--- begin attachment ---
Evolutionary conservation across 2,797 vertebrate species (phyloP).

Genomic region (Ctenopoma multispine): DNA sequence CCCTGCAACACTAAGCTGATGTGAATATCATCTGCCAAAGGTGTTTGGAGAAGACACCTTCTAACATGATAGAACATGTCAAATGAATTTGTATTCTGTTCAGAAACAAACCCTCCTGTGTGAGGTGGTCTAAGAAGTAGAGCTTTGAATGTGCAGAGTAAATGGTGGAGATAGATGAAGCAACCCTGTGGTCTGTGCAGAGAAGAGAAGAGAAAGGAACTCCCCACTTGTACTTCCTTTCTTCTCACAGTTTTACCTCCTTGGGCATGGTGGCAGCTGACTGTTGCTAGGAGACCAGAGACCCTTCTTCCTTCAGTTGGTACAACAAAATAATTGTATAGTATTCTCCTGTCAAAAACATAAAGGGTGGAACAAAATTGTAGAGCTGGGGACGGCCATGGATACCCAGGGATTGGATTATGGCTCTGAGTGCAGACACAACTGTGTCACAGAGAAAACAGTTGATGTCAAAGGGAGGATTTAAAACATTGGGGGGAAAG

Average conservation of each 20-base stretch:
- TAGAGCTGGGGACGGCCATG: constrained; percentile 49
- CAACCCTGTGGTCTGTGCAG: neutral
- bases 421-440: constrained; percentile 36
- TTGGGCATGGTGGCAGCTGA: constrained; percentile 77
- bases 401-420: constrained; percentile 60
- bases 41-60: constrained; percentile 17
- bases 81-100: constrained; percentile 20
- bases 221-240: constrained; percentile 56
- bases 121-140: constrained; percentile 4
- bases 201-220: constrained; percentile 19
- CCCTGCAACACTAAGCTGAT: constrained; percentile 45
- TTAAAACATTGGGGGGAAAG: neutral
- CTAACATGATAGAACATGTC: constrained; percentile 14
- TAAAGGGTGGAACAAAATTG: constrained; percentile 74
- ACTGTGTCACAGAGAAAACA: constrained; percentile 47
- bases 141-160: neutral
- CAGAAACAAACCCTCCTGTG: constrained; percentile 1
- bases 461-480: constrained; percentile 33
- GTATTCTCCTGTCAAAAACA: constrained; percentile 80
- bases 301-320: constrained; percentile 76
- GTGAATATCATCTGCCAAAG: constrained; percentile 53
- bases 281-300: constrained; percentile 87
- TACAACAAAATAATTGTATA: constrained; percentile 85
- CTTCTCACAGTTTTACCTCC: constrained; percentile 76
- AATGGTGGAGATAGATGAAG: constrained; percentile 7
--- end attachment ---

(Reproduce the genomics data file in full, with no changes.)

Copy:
Evolutionary conservation across 2,797 vertebrate species (phyloP).

Genomic region (Ctenopoma multispine): DNA sequence CCCTGCAACACTAAGCTGATGTGAATATCATCTGCCAAAGGTGTTTGGAGAAGACACCTTCTAACATGATAGAACATGTCAAATGAATTTGTATTCTGTTCAGAAACAAACCCTCCTGTGTGAGGTGGTCTAAGAAGTAGAGCTTTGAATGTGCAGAGTAAATGGTGGAGATAGATGAAGCAACCCTGTGGTCTGTGCAGAGAAGAGAAGAGAAAGGAACTCCCCACTTGTACTTCCTTTCTTCTCACAGTTTTACCTCCTTGGGCATGGTGGCAGCTGACTGTTGCTAGGAGACCAGAGACCCTTCTTCCTTCAGTTGGTACAACAAAATAATTGTATAGTATTCTCCTGTCAAAAACATAAAGGGTGGAACAAAATTGTAGAGCTGGGGACGGCCATGGATACCCAGGGATTGGATTATGGCTCTGAGTGCAGACACAACTGTGTCACAGAGAAAACAGTTGATGTCAAAGGGAGGATTTAAAACATTGGGGGGAAAG

Average conservation of each 20-base stretch:
- TAGAGCTGGGGACGGCCATG: constrained; percentile 49
- CAACCCTGTGGTCTGTGCAG: neutral
- bases 421-440: constrained; percentile 36
- TTGGGCATGGTGGCAGCTGA: constrained; percentile 77
- bases 401-420: constrained; percentile 60
- bases 41-60: constrained; percentile 17
- bases 81-100: constrained; percentile 20
- bases 221-240: constrained; percentile 56
- bases 121-140: constrained; percentile 4
- bases 201-220: constrained; percentile 19
- CCCTGCAACACTAAGCTGAT: constrained; percentile 45
- TTAAAACATTGGGGGGAAAG: neutral
- CTAACATGATAGAACATGTC: constrained; percentile 14
- TAAAGGGTGGAACAAAATTG: constrained; percentile 74
- ACTGTGTCACAGAGAAAACA: constrained; percentile 47
- bases 141-160: neutral
- CAGAAACAAACCCTCCTGTG: constrained; percentile 1
- bases 461-480: constrained; percentile 33
- GTATTCTCCTGTCAAAAACA: constrained; percentile 80
- bases 301-320: constrained; percentile 76
- GTGAATATCATCTGCCAAAG: constrained; percentile 53
- bases 281-300: constrained; percentile 87
- TACAACAAAATAATTGTATA: constrained; percentile 85
- CTTCTCACAGTTTTACCTCC: constrained; percentile 76
- AATGGTGGAGATAGATGAAG: constrained; percentile 7